Johannes Sittard

A family tradition has taken Johannes Sittard from a German classroom to the helm of one of the newest entrants to the FTSE 100 share index, mining firm Eurasian Natural Resources Corp

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ENRC, which recently moved up to the blue-chip board of the London stock market, accounts for four percent of Kazakhstan’s GDP and is one of the world’s biggest producers of the raw materials that go into steel – a material close to the chief executive’s heart.

“My grandfather and father were both steelmakers, and so I became a steelmaker,” he told us in response to emailed questions. “All of my personal targets early on were bound up with that industry. I grew up in the shadow of a steelmill in Germany.”

Sittard, 64, began his career as an academic at the Technical University of Clausthal-Zellerfeld in the 1970s, where he gained a doctorate in metallurgy, before joining steelmaker Ispat International. Under the leadership of Lakshmi Mittal, one of the world’s richest men, the firm went on to become ArcelorMittal. The Indian billionaire, known for audacious mergers and acquisitions that have put his firm at the top of the global steelmaking tree, left his mark on Sittard.

“I do admire Lakshmi Mittal, for his ability to make decisions on the basis of the big picture and without getting lost in the detail,” Sittard says. “He has good instincts. He is prepared to take risks, unlike those who worry too much about covering their backs.”

Like Sittard, Mittal’s family background is in steel. “More than I admire Lakshmi, I admire his father. He was the reason I worked for Mittal,” Sittard says.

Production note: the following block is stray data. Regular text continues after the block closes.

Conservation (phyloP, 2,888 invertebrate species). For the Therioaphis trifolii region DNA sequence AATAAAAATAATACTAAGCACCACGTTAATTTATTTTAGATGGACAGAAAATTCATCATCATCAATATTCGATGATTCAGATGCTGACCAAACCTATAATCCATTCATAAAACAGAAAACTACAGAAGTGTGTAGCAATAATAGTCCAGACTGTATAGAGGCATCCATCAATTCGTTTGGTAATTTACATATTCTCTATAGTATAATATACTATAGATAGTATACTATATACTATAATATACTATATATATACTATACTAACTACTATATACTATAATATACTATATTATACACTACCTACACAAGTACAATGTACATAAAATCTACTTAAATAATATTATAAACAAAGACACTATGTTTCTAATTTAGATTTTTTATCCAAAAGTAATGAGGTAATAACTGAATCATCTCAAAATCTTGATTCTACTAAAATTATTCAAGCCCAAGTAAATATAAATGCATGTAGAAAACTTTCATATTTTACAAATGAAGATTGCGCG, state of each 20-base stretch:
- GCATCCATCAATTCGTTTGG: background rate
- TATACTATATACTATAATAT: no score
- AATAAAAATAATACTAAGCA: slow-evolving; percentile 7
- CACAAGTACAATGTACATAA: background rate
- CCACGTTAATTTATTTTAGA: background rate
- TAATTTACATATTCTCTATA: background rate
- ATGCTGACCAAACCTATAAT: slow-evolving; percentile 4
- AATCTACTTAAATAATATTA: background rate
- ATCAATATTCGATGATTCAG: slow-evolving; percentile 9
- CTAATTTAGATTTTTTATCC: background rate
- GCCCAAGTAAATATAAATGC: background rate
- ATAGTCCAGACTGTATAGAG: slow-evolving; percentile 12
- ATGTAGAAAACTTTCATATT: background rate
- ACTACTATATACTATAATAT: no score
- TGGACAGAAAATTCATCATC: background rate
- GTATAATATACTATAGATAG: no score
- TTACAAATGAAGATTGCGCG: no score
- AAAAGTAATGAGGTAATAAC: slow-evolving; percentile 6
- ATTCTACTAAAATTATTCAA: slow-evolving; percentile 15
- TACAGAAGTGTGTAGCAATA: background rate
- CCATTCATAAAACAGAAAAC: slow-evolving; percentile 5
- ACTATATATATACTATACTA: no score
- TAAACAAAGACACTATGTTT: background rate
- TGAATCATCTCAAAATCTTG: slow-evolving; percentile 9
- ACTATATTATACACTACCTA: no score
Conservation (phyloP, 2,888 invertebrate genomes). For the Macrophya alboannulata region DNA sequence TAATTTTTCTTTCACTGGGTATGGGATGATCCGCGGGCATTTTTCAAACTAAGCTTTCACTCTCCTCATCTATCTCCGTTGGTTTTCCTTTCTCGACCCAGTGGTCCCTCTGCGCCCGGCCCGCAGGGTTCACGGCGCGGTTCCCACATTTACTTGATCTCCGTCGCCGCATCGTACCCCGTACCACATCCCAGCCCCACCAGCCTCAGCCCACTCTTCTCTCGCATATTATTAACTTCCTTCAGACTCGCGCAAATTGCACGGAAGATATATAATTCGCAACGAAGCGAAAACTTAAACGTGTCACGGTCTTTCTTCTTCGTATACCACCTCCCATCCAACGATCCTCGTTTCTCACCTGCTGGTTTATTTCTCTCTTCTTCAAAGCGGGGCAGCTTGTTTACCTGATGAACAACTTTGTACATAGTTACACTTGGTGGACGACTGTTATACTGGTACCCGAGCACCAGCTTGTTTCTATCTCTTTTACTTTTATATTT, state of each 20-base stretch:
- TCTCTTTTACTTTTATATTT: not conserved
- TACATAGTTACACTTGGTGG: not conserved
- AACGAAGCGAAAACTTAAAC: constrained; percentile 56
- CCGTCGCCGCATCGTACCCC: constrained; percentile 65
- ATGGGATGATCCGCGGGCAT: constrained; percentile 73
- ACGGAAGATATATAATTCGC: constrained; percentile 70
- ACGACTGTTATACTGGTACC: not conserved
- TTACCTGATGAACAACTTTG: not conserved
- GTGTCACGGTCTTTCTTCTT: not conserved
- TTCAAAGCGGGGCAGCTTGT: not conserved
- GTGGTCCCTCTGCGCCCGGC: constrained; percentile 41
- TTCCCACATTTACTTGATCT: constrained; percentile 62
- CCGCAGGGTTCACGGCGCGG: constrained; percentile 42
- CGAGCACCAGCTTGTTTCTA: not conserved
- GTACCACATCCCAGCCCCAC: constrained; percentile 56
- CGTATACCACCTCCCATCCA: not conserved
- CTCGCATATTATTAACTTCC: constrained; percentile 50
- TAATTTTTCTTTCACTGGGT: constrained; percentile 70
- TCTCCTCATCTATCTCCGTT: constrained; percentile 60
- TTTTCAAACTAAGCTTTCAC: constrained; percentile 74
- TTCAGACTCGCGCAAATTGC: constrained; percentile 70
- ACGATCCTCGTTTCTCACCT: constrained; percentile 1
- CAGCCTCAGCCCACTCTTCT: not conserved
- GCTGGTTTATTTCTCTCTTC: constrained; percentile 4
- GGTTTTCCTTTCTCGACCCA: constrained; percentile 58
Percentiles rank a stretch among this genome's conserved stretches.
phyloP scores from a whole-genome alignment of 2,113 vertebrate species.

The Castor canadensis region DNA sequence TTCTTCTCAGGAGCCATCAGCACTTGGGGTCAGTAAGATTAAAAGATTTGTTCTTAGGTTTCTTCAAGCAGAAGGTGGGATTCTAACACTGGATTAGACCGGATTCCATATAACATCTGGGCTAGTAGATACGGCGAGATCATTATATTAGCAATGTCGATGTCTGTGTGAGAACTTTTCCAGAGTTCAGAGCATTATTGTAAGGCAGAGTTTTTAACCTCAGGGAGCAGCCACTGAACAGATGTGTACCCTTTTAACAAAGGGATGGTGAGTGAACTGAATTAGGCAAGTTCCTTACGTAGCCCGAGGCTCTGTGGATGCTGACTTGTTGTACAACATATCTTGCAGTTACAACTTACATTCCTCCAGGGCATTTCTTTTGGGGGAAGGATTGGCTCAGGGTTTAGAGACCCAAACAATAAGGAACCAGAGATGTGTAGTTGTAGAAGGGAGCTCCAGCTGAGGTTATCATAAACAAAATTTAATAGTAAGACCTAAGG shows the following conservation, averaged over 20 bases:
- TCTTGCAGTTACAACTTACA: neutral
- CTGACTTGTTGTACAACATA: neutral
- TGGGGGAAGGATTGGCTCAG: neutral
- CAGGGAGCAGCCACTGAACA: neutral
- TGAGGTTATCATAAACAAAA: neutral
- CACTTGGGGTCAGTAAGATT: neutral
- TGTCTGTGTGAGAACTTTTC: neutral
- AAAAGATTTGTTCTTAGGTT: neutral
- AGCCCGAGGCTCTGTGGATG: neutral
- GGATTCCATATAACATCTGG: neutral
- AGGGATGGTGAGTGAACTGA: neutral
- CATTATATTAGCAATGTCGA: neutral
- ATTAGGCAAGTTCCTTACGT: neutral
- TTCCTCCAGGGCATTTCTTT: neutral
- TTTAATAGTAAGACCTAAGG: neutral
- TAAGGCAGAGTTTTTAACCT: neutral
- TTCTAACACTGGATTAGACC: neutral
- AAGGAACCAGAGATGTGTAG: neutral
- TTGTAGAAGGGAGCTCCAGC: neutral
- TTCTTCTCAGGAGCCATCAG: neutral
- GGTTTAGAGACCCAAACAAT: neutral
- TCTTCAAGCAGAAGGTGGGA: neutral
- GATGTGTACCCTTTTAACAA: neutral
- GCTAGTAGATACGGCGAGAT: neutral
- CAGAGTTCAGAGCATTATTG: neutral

Sittard joined the firm now known as ENRC in 2001. The company began life as a group of assets bought by company founders Patokh Chodiev, Alijan Ibragimov and Alexander Machkevitch during Kazakhstan’s wave of privatisations in the mid-1990s.

It now employs 62,000 people, made more than $3bn in 2006, and as of its first day on the FTSE 100, had a market capitalisation of around $23bn. The three founders each retain stakes of 14.6 percent, while Sittard’s own shareholding is less than three percent. Shares in the company have risen 80 percent since the company floated in London last December, dramatically outperforming the all-share index.

Part of ENRC’s success lies in the proximity of Kazakhstan, which is home to most of its iron ore, chrome and manganese mines, to China, voracious user of all things mineral. The two countries may be neighbours, but while Kazakhstan is happy to supply the building blocks of a new China, it has its eyes fixed on the West, Sittard says.

“It is not Kazkhstan’s ambition to become like China. It is their (Kazakhstan’s) aspiration to be a modern state modelled on a western country. The country has achieved a vast amount in its 10-15 years of independence and is fast embracing modernity.”

Being at the starting point of a process of industrial growth is what excites Sittard about the raw materials business.

“No industry can grow without the use of natural resources,” he said. “This sets the natural resource industry at the beginning of a chain of value creation, and makes it a great place to create as much value as possible.”

When not commuting between London, Kazakhstan, China or any of the other metal-producing or consuming parts of the world, Sittard can be found on the ski slopes or the coast.

“I have skied every year but one of the 55 since I first started. I ski in Austria where I have a house near where my wife grew up. In the summer, I enjoy watersports such as diving, surfing and sailing.”

An outdoor sportsman as well as a mining executive, he is keenly aware that extractive industries take a particularly heavy toll on the natural world. “I am also very conscious of the environmental impact of the work I do and am motivated to minimise the negative impact.

“In the past, mining has had a substantial negative impact on the environment. We have adapted to this to a large extent, but it will continue to be a big challenge for everyone in the industry.”